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“There are plenty who regard a wall behind which something is happening as a very curious thing.”



Victor Hugo,


The Hunchback of Notre-Dame

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“When a man understands the art of seeing, he can trace the spirit of an age and the features of a king even in the knocker on a door.”



Victor Hugo,


The Hunchback of Notre-Dame

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The Hunchback of Notre Dame

novel by Hugo
Written By:

  • Karl Lampl
See Article History
This contribution has not yet been formally edited by Britannica. Learn more .

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Alternative Title:
“Notre-Dame de Paris”

The Hunchback of Notre Dame, historical novel by Victor Hugo , published in French as Notre-Dame de Paris in 1831.

The Hunchback of Notre Dame
The Hunchback of Notre DameCharles Laughton in The Hunchback of Notre Dame (1939), directed by William Dieterle.© 1939 RKO Radio Pictures Inc.

SUMMARY: The novel is set in 15th-century Paris and powerfully evokes medieval life in the city during the reign of Louis XI . Quasimodo is the hunchbacked horribly deformed bell ringer at the cathedral of Notre-Dame . Once beaten and pilloried by an angry mob, he has fallen in love with the beautiful gypsy Esmeralda, who took pity on him during this ordeal. When the scheming archdeacon Frollo, who is also obsessed with Esmeralda, discovers that she favours Captain Phoebus, he stabs the captain, and Esmeralda is accused of the crime. Quasimodo attempts to shelter Esmeralda in the cathedral, but she eventually hangs; in his grief and despair, Quasimodo throws Frollo from the cathedral tower. Later, two skeletons are found in Esmeralda’s tomb—that of a hunchback embracing that of a woman.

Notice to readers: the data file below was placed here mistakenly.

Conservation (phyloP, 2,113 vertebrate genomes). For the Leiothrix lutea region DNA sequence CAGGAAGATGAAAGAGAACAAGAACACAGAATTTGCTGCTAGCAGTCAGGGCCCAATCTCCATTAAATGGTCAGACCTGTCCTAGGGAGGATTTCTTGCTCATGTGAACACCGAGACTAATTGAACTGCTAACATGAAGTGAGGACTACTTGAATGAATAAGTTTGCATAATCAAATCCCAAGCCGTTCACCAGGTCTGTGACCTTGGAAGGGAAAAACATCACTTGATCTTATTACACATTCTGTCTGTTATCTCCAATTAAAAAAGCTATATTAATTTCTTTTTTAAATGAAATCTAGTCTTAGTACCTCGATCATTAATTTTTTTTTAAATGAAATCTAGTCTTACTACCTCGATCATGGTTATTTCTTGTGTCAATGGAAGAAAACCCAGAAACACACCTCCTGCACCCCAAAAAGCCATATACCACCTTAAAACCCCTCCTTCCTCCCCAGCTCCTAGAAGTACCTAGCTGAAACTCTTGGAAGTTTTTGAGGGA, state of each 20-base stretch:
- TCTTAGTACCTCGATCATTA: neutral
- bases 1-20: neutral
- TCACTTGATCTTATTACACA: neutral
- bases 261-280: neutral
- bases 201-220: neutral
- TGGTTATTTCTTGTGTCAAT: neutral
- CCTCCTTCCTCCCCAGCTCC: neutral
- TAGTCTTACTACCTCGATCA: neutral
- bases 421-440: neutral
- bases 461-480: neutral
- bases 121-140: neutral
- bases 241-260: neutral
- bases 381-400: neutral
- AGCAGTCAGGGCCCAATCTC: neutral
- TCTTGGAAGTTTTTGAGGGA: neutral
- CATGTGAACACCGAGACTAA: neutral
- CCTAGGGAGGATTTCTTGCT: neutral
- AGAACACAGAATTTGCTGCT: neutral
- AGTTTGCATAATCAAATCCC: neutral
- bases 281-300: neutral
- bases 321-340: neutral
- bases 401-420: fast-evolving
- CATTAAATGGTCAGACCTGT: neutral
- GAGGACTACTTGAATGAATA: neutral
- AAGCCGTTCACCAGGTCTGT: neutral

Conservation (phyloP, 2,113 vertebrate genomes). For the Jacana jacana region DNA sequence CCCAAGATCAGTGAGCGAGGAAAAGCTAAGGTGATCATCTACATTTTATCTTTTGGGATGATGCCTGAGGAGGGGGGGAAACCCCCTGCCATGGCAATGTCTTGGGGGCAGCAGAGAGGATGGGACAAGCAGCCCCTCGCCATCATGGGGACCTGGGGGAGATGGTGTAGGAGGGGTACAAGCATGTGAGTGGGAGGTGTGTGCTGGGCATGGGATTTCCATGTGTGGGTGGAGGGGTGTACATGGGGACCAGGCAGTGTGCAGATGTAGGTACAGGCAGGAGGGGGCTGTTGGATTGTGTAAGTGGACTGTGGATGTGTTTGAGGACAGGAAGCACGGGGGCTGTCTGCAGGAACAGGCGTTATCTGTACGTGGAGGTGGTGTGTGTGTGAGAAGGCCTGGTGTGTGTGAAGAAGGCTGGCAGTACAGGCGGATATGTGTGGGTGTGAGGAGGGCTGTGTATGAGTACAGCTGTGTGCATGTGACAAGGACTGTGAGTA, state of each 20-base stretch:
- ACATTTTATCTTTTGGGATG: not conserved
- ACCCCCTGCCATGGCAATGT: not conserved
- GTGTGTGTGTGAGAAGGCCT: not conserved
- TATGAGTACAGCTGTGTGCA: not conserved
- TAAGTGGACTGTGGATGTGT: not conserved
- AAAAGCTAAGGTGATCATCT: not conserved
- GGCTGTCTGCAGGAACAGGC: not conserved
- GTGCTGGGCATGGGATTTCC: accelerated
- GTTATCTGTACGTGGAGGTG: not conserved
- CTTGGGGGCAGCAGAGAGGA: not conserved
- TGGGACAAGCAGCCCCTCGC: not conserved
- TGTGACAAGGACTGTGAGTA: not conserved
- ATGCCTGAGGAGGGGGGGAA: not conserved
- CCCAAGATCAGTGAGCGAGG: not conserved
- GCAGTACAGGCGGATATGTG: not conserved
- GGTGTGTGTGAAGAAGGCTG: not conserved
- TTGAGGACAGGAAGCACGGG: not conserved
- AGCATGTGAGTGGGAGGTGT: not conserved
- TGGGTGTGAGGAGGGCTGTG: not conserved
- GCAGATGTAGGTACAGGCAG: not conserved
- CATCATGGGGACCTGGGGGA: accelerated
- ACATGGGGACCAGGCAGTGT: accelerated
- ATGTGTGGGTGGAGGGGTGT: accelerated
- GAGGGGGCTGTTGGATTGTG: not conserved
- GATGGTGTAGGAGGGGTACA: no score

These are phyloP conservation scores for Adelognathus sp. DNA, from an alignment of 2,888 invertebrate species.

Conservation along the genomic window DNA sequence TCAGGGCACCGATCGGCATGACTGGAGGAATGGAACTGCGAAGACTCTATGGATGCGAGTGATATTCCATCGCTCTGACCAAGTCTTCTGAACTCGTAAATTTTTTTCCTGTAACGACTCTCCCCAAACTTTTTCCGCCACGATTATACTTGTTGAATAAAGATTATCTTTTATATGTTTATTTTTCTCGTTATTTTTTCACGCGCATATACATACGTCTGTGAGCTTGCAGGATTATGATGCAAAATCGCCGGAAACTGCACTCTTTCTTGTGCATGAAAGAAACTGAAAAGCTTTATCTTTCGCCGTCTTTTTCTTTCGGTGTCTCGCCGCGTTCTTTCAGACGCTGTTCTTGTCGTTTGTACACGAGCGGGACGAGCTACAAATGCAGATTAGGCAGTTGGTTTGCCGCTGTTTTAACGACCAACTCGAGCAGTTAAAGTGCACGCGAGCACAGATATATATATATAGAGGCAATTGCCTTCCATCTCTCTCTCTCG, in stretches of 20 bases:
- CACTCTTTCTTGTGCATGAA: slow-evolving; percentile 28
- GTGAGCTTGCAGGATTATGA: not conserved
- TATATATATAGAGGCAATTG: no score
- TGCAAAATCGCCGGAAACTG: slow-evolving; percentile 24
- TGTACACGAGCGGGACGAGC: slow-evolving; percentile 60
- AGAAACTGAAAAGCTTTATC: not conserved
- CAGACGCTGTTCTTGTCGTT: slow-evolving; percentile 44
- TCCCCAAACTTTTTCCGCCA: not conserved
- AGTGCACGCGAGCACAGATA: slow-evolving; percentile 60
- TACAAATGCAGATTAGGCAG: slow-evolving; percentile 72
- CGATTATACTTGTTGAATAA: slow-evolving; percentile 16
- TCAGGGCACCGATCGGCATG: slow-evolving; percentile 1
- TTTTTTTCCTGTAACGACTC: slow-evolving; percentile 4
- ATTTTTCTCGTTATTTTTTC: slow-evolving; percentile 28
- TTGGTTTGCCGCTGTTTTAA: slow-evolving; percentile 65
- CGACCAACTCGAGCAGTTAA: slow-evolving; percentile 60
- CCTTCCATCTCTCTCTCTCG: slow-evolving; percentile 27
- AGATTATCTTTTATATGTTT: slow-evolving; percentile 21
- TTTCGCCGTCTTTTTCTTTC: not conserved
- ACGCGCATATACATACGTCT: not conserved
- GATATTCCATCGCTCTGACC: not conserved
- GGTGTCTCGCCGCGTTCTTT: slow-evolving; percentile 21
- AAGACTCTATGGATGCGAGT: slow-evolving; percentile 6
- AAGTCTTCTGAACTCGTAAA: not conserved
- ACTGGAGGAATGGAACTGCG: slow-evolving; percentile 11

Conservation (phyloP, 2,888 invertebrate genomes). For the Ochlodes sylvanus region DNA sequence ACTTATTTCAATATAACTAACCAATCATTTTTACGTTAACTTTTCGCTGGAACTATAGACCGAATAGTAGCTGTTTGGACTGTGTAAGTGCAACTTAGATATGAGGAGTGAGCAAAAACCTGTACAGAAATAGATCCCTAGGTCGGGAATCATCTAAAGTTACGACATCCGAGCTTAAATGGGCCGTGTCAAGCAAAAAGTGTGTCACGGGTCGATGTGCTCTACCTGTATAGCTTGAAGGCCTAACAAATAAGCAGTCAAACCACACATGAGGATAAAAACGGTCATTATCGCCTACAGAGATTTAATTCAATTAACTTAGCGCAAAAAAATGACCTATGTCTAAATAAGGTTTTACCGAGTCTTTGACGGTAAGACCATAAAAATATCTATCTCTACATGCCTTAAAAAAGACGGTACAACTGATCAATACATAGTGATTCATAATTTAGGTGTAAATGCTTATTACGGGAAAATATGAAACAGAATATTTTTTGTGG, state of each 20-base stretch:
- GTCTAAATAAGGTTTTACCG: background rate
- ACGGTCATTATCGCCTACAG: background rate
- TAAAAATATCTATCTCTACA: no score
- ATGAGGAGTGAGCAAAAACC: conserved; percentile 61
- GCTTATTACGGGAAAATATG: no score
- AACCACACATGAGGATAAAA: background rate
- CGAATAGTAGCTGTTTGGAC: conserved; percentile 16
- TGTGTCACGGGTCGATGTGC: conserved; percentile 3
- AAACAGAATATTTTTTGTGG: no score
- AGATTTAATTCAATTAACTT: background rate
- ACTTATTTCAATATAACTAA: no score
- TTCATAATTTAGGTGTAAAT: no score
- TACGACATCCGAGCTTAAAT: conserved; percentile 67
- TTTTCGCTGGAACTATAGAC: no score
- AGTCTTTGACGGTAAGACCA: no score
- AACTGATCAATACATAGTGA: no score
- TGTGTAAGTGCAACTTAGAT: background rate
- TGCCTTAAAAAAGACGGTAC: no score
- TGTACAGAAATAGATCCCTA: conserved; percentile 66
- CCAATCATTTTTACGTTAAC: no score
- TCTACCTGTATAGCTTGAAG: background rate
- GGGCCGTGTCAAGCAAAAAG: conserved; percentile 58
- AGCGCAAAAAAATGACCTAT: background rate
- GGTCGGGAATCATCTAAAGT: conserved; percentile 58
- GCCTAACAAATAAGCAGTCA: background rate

DETAIL: Victor Hugo’s The Hunchback of Notre Dame is a historical novel in the tradition of Scott ’s Ivanhoe . It presents a vivid tableau of life in fifteenth-century Paris, a city teeming with noble festivities, grotesque revelries, mob uprisings, and public executions, all of which take place around Notre-Dame. Hugo devotes two chapters to the description of the Gothic church, bringing the reader into the very soul of Notre Dame. From the dizzying heights of its stony gaze, he offers the reader a subjective view of Paris. The word anankhe (“fate”), etched on one of the walls, reveals the driving force of the gothic plot.